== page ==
There has long been debate about meat and its role in consumption of resources. A recent New York Times op-ed column posits the notion that soybeans, often toted as the more eco-friendly protein source, might actually do the planet more harm than traditionally grazed livestock.

Author Nicolette Hahn Niman, a livestock rancher herself, discusses the credible arguments against hamburger. But, she points out, the greatest detriment comes from animals housed in Concentrated Animal Feeding Operations (CAFOs). These operations, she writes, "[crowd] animals together in factory farms, [store] their waste in giant lagoons and [cut] down forests to grow crops to feed them [and] cause substantial greenhouse gases." Niman continues to discuss meat and its relation to carbon dioxide, methane, and nitrous oxides.

Niman reminds readers that farming equipment burns most agricultural CO2 in America, but in the rest of the world, deforestation is the big CO2 culprit. Further, much of this international deforestation is done for soybean cultivation. Brazil, for instance, dedicates about "70 percent of areas newly cleared for agriculture ... to grow soybeans." Much of this soy goes into making food for livestock in CAFOs, but it's also used to make the world's tofu, the dietary staple of many vegetarians.

Traditional farms don't have much to do with this CO2 cycle, Niman says, because they tend to grow their own soy and keep their animals outside, using less machinery than major agribusiness.

As for methane, agriculture's "second-largest greenhouse gas," Niman points out that rice fields are huge generators of this gas, as are the liquid manure concoctions Americans produce and pump all over their corn and soy crops ... but traditional farms with grazing livestock aren't really culprits in this planetary problem. Animals on these farms fertilize the land naturally. Niman points out that individuals can cut back on their carbon and methane footprints just by purchasing meat from grazed animals. The article points to research at Australia's University of New England and the University of Louisiana, which indicates that poor diets contribute even more to methane produced in industrialized animal operations.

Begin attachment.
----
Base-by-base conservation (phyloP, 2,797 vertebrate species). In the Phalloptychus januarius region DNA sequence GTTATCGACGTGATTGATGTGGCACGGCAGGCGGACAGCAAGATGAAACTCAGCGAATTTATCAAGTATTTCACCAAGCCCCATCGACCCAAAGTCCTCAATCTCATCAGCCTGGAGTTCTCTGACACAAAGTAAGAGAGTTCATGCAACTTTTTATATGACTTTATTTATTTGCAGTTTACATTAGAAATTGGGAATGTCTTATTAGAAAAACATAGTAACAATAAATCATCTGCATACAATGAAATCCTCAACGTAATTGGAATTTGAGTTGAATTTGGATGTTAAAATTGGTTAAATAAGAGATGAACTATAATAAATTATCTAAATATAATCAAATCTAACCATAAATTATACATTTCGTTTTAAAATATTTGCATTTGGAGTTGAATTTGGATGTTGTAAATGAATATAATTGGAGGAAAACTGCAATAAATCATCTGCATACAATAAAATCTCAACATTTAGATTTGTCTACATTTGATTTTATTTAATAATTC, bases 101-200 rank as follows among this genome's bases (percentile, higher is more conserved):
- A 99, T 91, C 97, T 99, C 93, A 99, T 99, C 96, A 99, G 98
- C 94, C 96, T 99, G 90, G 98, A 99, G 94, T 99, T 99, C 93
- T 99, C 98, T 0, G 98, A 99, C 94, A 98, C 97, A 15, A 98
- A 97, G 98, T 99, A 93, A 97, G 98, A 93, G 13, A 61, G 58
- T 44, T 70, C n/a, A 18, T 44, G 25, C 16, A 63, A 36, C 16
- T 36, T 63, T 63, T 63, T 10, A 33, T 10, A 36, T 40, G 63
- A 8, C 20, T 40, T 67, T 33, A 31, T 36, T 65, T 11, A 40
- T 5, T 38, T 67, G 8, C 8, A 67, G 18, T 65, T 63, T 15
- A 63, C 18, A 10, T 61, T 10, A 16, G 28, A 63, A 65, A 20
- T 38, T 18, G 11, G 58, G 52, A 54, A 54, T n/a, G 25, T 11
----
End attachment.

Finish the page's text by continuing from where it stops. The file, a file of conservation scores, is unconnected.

Niman continues her defense of meat in exploring nitrous oxide, which, again, seems to come mainly from man-made fertilizers on industrial farms. Organic meats (and other crops for that matter) are free from chemical fertilizers and, thus, are not contributors to the problematic levels of nitrous oxide. She goes on to point out the benefit in grazing land, citing research from Kansas State University and North Dakota State University, that indicates grazing animals are key to healthy prairies and increased vegetation. Other benefits include decreased erosion, and improved water quality.

The piece concludes by reminding us that transportation of food is as much of a problem as its production, and that eating seasonal, local foods (including meat that was raised traditionally) can not only decrease a person's greenhouse gas contribution, but actually help to improve ecosystems. "None of us, whether we are vegan or omnivore, can entirely avoid foods that play a role in global warming," says Niman. But if we avoid processed foods, buy locally and seasonally, and cut back our intake of meat, making sure it's from traditionally raised animals, "It could be, in fact, that a conscientious meat eater may have a more environmentally friendly diet than your average vegetarian."

Also on MNN: 

• Study says meat production creates half of all climate change emissions. (Plus: View the original report.)